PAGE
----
Dead Oceans, PIAS

L’âme de l’Angleterre faite groupe. Shame n’en est pas arrivé à être considéré comme le futur de l’indie rock d’outre-Manche par mimétisme, et le quintet de South London a su respecter un héritage de larsens, de lignes vocales écorchées et de tension émotionnelle qui aura porté Joy Division ou les Smiths. Un héritage dont Shame se montre digne, en respectant la chose la plus importante : mettre ses émotions sur le tapis une fois sur scène. Le rock ne s’est pas totalement perdu en chemin, en voici la preuve.©Pitchfork


Whenever any kind of ‘progress’ is made in our society, it is naturally met with a reactionary group (most likely dominated by the older generation) who will fight to keep things unchanged, comfortable, safe.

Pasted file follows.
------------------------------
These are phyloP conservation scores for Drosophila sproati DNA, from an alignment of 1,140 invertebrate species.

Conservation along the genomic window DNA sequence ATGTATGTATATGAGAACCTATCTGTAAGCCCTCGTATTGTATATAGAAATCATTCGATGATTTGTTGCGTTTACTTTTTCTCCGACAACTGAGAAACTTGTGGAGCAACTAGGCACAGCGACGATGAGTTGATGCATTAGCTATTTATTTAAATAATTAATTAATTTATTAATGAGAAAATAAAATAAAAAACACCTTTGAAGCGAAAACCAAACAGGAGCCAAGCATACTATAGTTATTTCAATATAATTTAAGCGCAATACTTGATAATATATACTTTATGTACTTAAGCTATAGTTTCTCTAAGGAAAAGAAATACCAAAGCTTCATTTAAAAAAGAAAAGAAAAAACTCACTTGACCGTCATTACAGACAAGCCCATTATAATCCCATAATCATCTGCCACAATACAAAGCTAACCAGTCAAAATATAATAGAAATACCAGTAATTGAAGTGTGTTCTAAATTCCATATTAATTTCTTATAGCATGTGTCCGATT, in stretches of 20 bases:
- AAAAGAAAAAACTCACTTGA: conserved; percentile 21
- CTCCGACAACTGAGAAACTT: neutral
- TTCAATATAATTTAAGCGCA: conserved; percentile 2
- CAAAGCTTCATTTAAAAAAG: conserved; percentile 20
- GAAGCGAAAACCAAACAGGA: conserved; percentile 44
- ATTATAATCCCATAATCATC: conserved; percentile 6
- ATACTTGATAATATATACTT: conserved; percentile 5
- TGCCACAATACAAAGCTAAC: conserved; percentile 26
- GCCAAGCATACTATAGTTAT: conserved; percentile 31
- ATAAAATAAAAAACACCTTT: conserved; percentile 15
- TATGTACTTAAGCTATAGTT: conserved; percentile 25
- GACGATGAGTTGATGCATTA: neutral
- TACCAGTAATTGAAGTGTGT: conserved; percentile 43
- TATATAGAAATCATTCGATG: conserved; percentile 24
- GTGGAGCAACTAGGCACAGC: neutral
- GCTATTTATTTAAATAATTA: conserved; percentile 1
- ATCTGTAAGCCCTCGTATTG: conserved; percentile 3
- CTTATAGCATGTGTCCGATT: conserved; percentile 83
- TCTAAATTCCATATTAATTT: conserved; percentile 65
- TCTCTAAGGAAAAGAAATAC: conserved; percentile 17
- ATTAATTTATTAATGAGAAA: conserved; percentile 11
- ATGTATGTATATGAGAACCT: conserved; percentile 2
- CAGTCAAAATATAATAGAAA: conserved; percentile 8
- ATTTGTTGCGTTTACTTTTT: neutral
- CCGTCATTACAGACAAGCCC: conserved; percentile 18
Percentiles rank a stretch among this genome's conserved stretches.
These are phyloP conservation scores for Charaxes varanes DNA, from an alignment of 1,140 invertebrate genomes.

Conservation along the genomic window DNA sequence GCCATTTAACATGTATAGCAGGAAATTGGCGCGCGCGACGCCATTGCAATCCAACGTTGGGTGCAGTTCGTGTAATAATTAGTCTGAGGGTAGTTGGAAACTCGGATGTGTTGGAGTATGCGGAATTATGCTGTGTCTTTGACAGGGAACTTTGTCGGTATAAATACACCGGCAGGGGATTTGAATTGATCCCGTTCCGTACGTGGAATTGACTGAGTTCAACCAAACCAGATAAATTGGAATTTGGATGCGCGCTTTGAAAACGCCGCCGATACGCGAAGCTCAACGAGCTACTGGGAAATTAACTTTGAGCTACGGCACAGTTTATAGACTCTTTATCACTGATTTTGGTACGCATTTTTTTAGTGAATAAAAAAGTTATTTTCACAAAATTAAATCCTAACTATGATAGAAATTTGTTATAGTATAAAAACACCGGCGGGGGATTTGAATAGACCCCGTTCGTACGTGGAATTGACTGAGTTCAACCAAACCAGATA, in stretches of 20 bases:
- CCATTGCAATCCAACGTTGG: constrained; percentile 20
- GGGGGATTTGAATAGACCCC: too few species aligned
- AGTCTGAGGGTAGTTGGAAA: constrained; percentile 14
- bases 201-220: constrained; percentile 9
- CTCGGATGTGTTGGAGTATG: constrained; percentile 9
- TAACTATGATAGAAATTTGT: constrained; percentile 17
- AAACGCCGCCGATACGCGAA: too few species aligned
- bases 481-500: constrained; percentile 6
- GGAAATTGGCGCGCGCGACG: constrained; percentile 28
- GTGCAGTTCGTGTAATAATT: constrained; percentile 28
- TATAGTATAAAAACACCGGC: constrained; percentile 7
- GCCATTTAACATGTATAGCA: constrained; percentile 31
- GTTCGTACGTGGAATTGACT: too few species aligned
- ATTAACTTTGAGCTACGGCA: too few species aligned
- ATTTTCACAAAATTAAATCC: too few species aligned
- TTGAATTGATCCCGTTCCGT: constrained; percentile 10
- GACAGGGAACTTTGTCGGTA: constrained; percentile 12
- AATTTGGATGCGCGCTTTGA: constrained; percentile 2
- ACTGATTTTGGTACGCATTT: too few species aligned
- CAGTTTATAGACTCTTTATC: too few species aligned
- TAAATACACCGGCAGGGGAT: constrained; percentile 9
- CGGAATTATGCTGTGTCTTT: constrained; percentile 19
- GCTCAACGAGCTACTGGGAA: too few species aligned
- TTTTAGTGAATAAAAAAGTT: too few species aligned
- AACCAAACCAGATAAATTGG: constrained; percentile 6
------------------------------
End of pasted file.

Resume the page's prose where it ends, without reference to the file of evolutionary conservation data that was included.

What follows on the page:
Then there is Shame, five 19 year olds who have such a scent of the old-school, the original and the raw, regardless of how prescribed it may seem, that it’s invigorating. The excitement and the energy of the band lies in the collective, the reactionary force that will get the kids out from behind their screens and behind the band.

Recent history will show that the band are most certainly succeeding. Their reputation as one of the best new live bands in London is already cemented following tours with The Garden and Fat White Family and shows with The Fall, King Gizzard and more, as well as upcoming shows at Pitchfork Paris, Eurosonic and a support slot with Slaves, all despite not even having released so much as a single.



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